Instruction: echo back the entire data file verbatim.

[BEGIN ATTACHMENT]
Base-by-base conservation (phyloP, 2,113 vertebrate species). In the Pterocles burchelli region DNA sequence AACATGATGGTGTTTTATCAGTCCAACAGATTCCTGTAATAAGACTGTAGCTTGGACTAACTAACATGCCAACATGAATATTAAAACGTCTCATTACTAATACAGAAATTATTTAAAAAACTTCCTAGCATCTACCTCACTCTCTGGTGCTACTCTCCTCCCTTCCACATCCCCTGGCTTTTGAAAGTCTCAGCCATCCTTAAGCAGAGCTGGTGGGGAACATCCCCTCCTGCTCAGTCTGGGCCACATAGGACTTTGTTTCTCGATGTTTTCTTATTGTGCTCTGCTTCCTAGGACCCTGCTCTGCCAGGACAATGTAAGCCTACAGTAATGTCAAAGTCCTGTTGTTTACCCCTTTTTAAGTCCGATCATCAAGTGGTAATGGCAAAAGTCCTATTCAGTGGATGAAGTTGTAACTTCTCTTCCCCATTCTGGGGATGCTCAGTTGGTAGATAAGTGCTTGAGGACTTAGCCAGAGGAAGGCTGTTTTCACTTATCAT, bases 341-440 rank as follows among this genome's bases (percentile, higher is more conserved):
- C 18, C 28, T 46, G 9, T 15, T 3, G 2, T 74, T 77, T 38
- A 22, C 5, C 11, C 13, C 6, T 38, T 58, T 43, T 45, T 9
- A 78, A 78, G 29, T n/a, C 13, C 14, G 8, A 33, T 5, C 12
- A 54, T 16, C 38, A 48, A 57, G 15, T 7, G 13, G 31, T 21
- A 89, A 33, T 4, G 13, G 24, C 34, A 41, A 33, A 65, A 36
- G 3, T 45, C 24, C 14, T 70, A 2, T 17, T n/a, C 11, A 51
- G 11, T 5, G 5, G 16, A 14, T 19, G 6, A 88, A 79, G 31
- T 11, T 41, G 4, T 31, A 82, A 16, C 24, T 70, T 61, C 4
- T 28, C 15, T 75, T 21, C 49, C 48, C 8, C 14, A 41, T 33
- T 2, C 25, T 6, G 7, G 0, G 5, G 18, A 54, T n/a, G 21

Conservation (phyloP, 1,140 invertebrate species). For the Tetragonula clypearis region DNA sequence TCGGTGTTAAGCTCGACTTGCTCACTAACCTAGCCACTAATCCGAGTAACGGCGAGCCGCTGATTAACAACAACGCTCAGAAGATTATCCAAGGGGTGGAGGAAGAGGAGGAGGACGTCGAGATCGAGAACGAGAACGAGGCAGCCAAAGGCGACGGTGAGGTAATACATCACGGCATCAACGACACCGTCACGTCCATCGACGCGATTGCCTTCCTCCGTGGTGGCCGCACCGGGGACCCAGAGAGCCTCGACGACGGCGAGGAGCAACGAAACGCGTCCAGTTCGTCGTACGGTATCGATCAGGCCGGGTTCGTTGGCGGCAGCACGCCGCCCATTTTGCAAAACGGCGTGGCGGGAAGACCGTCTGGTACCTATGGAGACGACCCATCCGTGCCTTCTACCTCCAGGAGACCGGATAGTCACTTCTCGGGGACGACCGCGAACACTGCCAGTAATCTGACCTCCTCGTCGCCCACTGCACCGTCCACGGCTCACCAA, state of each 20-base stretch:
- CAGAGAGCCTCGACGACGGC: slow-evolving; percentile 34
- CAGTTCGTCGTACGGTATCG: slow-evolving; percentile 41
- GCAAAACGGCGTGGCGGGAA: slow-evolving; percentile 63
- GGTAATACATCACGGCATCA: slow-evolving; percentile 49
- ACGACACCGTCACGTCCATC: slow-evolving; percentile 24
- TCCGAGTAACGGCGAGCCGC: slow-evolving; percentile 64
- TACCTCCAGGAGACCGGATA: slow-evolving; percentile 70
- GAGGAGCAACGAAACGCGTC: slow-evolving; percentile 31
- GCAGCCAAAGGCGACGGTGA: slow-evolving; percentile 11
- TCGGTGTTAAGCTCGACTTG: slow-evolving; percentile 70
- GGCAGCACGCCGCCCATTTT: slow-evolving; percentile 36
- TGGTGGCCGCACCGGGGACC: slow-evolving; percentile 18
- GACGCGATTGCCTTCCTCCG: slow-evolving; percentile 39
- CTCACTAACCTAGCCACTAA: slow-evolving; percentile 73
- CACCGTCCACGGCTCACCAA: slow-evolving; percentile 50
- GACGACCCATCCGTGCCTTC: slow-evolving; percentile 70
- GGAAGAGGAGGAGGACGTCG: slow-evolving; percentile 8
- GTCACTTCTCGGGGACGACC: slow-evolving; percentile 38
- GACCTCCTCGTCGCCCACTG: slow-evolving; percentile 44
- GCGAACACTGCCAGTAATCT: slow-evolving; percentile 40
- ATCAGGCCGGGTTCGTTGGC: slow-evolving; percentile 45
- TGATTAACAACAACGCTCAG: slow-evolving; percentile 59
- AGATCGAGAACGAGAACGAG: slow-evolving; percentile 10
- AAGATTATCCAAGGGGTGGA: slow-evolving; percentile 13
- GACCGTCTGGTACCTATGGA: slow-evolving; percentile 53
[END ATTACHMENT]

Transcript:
Base-by-base conservation (phyloP, 2,113 vertebrate species). In the Pterocles burchelli region DNA sequence AACATGATGGTGTTTTATCAGTCCAACAGATTCCTGTAATAAGACTGTAGCTTGGACTAACTAACATGCCAACATGAATATTAAAACGTCTCATTACTAATACAGAAATTATTTAAAAAACTTCCTAGCATCTACCTCACTCTCTGGTGCTACTCTCCTCCCTTCCACATCCCCTGGCTTTTGAAAGTCTCAGCCATCCTTAAGCAGAGCTGGTGGGGAACATCCCCTCCTGCTCAGTCTGGGCCACATAGGACTTTGTTTCTCGATGTTTTCTTATTGTGCTCTGCTTCCTAGGACCCTGCTCTGCCAGGACAATGTAAGCCTACAGTAATGTCAAAGTCCTGTTGTTTACCCCTTTTTAAGTCCGATCATCAAGTGGTAATGGCAAAAGTCCTATTCAGTGGATGAAGTTGTAACTTCTCTTCCCCATTCTGGGGATGCTCAGTTGGTAGATAAGTGCTTGAGGACTTAGCCAGAGGAAGGCTGTTTTCACTTATCAT, bases 341-440 rank as follows among this genome's bases (percentile, higher is more conserved):
- C 18, C 28, T 46, G 9, T 15, T 3, G 2, T 74, T 77, T 38
- A 22, C 5, C 11, C 13, C 6, T 38, T 58, T 43, T 45, T 9
- A 78, A 78, G 29, T n/a, C 13, C 14, G 8, A 33, T 5, C 12
- A 54, T 16, C 38, A 48, A 57, G 15, T 7, G 13, G 31, T 21
- A 89, A 33, T 4, G 13, G 24, C 34, A 41, A 33, A 65, A 36
- G 3, T 45, C 24, C 14, T 70, A 2, T 17, T n/a, C 11, A 51
- G 11, T 5, G 5, G 16, A 14, T 19, G 6, A 88, A 79, G 31
- T 11, T 41, G 4, T 31, A 82, A 16, C 24, T 70, T 61, C 4
- T 28, C 15, T 75, T 21, C 49, C 48, C 8, C 14, A 41, T 33
- T 2, C 25, T 6, G 7, G 0, G 5, G 18, A 54, T n/a, G 21

Conservation (phyloP, 1,140 invertebrate species). For the Tetragonula clypearis region DNA sequence TCGGTGTTAAGCTCGACTTGCTCACTAACCTAGCCACTAATCCGAGTAACGGCGAGCCGCTGATTAACAACAACGCTCAGAAGATTATCCAAGGGGTGGAGGAAGAGGAGGAGGACGTCGAGATCGAGAACGAGAACGAGGCAGCCAAAGGCGACGGTGAGGTAATACATCACGGCATCAACGACACCGTCACGTCCATCGACGCGATTGCCTTCCTCCGTGGTGGCCGCACCGGGGACCCAGAGAGCCTCGACGACGGCGAGGAGCAACGAAACGCGTCCAGTTCGTCGTACGGTATCGATCAGGCCGGGTTCGTTGGCGGCAGCACGCCGCCCATTTTGCAAAACGGCGTGGCGGGAAGACCGTCTGGTACCTATGGAGACGACCCATCCGTGCCTTCTACCTCCAGGAGACCGGATAGTCACTTCTCGGGGACGACCGCGAACACTGCCAGTAATCTGACCTCCTCGTCGCCCACTGCACCGTCCACGGCTCACCAA, state of each 20-base stretch:
- CAGAGAGCCTCGACGACGGC: slow-evolving; percentile 34
- CAGTTCGTCGTACGGTATCG: slow-evolving; percentile 41
- GCAAAACGGCGTGGCGGGAA: slow-evolving; percentile 63
- GGTAATACATCACGGCATCA: slow-evolving; percentile 49
- ACGACACCGTCACGTCCATC: slow-evolving; percentile 24
- TCCGAGTAACGGCGAGCCGC: slow-evolving; percentile 64
- TACCTCCAGGAGACCGGATA: slow-evolving; percentile 70
- GAGGAGCAACGAAACGCGTC: slow-evolving; percentile 31
- GCAGCCAAAGGCGACGGTGA: slow-evolving; percentile 11
- TCGGTGTTAAGCTCGACTTG: slow-evolving; percentile 70
- GGCAGCACGCCGCCCATTTT: slow-evolving; percentile 36
- TGGTGGCCGCACCGGGGACC: slow-evolving; percentile 18
- GACGCGATTGCCTTCCTCCG: slow-evolving; percentile 39
- CTCACTAACCTAGCCACTAA: slow-evolving; percentile 73
- CACCGTCCACGGCTCACCAA: slow-evolving; percentile 50
- GACGACCCATCCGTGCCTTC: slow-evolving; percentile 70
- GGAAGAGGAGGAGGACGTCG: slow-evolving; percentile 8
- GTCACTTCTCGGGGACGACC: slow-evolving; percentile 38
- GACCTCCTCGTCGCCCACTG: slow-evolving; percentile 44
- GCGAACACTGCCAGTAATCT: slow-evolving; percentile 40
- ATCAGGCCGGGTTCGTTGGC: slow-evolving; percentile 45
- TGATTAACAACAACGCTCAG: slow-evolving; percentile 59
- AGATCGAGAACGAGAACGAG: slow-evolving; percentile 10
- AAGATTATCCAAGGGGTGGA: slow-evolving; percentile 13
- GACCGTCTGGTACCTATGGA: slow-evolving; percentile 53